Skin Deep: Is Black Hate White-Bred?

“There is another class of coloured people who make a business of keeping the troubles, the wrongs, and the hardships of the Negro race before the public. Having learned that they are able to make a living out of their troubles, they have grown into the settled habit of advertising their wrongs — partly because they want sympathy and partly because it pays.

Some of these people do not want the Negro to lose his grievances, because they do not want to lose their jobs.”
~Booker T. Washington

Those disconcerting yet prophetic words from the late educator Booker T. Washington likely sounded far-fetched when first spoken more than 100 years ago. After all, why would any of those within the Black community actively work against the best interests of the neighborhoods that reared them? How could he forsee such a schism so many years before most of the world? The answers to such questions are at the true center of the Black populace’s perpetual disintegration.

As a young man growing up in the late 60’s to early 70’s, I recall little to nothing about the fight for civil rights. In our house, we certainly faced familial hardships and issues as many families do, but race was not a central part of that ethos. In fact, I do vividly remember my mother’s demeanor toward other races (in particular, white people) as being very even-minded.

In other words, I had the distinct impression, due to her many friends that were whites, Hispanics and other races, that to her, people were still for the most part only people. As a tangential point, this was not to say that she didn’t experience racial challenges, only how her worldview helped shape mine. That being said, I understood why those in my community felt the way many did concerning the racism they encountered, and why those same
individuals were distrustful.

Nevertheless, that is a different conversation for another time; larger point being- I was not oblivious to the world I lived in.

Social Media Christmas Sale Kevin Jackson

World View

After reading about the horrors of slavery and seeing films like ‘Roots: The Miniseries’ in 1977, the atrocities represented, endured by so many blacks before and during the civil rights era, I still remember one very important thing. We appeared to be united. Call it being blind, call it naiveté, or call it simple, unadulterated ignorance. Nonetheless, I believed that due to the synergy of our struggles, blacks understood better than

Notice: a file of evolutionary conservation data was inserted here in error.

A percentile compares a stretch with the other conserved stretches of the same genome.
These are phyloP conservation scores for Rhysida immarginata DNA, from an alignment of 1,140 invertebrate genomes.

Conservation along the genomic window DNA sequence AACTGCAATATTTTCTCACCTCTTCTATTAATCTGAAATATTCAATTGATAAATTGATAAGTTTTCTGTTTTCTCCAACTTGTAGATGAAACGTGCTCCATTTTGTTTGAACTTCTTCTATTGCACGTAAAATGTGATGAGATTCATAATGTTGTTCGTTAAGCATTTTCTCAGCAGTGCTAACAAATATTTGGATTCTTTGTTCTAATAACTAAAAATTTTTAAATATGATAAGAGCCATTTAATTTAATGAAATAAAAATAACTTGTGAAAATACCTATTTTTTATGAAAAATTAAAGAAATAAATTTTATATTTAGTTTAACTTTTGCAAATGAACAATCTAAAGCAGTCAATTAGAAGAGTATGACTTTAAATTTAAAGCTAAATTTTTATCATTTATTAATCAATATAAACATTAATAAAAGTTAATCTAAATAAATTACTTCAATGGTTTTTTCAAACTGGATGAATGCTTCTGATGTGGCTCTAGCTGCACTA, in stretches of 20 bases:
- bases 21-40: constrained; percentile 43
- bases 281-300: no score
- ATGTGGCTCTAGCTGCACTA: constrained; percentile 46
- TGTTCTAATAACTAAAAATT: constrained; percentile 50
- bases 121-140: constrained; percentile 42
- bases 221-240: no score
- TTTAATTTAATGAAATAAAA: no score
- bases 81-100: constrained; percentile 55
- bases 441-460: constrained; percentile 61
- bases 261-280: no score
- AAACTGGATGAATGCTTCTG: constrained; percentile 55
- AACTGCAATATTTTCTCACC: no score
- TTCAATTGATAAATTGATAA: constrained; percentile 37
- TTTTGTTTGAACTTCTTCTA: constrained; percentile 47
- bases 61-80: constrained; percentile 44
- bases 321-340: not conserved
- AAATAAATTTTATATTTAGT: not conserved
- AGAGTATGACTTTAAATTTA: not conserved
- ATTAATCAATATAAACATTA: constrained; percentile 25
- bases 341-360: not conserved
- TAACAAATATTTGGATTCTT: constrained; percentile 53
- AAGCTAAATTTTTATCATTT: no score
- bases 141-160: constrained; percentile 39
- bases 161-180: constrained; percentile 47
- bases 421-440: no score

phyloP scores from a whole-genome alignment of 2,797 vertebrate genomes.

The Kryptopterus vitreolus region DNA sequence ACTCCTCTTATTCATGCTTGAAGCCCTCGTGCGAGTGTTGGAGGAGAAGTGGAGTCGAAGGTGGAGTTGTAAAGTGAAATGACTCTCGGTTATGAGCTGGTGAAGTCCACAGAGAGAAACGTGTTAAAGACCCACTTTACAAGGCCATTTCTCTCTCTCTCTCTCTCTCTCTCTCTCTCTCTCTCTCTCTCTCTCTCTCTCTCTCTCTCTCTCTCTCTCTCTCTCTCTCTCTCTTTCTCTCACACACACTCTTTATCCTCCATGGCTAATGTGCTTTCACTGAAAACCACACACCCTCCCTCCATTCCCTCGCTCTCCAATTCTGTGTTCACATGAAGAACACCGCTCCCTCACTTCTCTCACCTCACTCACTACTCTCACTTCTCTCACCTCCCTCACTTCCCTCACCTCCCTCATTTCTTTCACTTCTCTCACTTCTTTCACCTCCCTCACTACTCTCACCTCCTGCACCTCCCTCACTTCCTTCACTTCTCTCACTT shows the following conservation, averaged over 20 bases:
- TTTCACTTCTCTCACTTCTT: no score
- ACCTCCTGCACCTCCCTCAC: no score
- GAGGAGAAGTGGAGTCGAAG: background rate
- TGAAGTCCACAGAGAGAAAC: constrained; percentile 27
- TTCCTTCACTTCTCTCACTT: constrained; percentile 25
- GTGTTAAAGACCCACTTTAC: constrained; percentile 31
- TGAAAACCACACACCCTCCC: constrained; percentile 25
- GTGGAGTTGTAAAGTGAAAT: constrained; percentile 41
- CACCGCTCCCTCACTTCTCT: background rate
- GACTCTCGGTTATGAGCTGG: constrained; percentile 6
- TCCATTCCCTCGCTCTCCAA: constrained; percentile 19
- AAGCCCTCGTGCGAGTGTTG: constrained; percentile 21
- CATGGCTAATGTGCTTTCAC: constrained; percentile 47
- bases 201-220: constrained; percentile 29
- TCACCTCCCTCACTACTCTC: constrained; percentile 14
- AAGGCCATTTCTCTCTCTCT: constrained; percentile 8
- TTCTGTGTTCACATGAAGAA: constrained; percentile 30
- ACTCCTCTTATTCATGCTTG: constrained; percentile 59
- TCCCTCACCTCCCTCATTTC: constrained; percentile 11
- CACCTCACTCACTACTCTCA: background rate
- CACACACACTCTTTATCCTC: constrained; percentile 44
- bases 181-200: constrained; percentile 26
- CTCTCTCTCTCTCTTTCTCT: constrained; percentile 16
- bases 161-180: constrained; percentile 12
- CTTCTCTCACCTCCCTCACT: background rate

anyone the difficulties (whatever they may be) facing other blacks.

Maybe it was the “Black Power” signs, or James Brown’s, “Say It Loud-I’m Black and I’m Proud.” Either way, it didn’t appear to mean an aught against other races, it only seemed to reference that we were proud to be black. Yet, something was definitely wrong. Not concerning the “pride” aspect, because for most, their intentions were innocuous. It was indeed much worse.

I began to notice something disturbing. It wasn’t how disparagingly some whites were treating some black people (while that certainly did occur). Generally, that wasn’t my experience at all. But it was the animus that black people seemed to have for other blacks. I found myself likening it to being convicted of a crime that you knew you didn’t commit; no matter what you offered, it didn’t matter- the jury was in. Like some topsy-turvy universe, despite their “Right On” and “Give me five” rhetoric, the pent-up anger held by these blacks was
turned against those that deserved it the least.

How Prevalent Was this Animus?

These random offenses numbered not in the hundreds, but in the thousands. Statistically speaking, the basis of such violence was by and large not due to understandable quantifications such as self defense, or to avoid being killed; these occurrences were based on such mundane reasons such as drugs, turf wars and/or property.

Sadly, these encounters usually resulted in the deaths of many innocent blacks. Regardless of such indisputable facts, as well as what blacks knew to be true in their own neighborhoods, the community’s response was not toward the obvious perpetrators or the astronomical numbers of black on black crimes but instead an outright deflection -against white policemen!

An interesting choice of focus, considering the fact that, based on multiple FBI reports, It would take police 40 years to kill as many black men as have died at the hands of other black men nearly EVERY SINGLE YEAR.

Who should own the blame?

What manipulation (if any) is at work, and who are the orchestrators?

To answer this truthfully, we must consider the profundity of Booker Washington’s quote referenced earlier. For many years, during slavery as well as prior to, such racial discord, if you will- has existed. Those seeking “delusions of grandeur” as referenced by Malcolm X as the “House Negro” has permeated nearly every black community in America.

This group of individuals willing to do anything, even prostitute their own neighborhoods, to propel themselves to superior status, often holding positions of significance. In this, our black leaders, media personalities, community activists and even black pastors have been largely to blame by leading the charge.

As a result, an almost “Pied Piper” influence has seemingly coerced the populace into lock-step. Meanwhile, the real truths behind black hate remain buried beneath the surface.

*Editor’s Note: This is a two-part series. Watch for the second half of Skin Deep to publish on Thursday, August 18th. 

 

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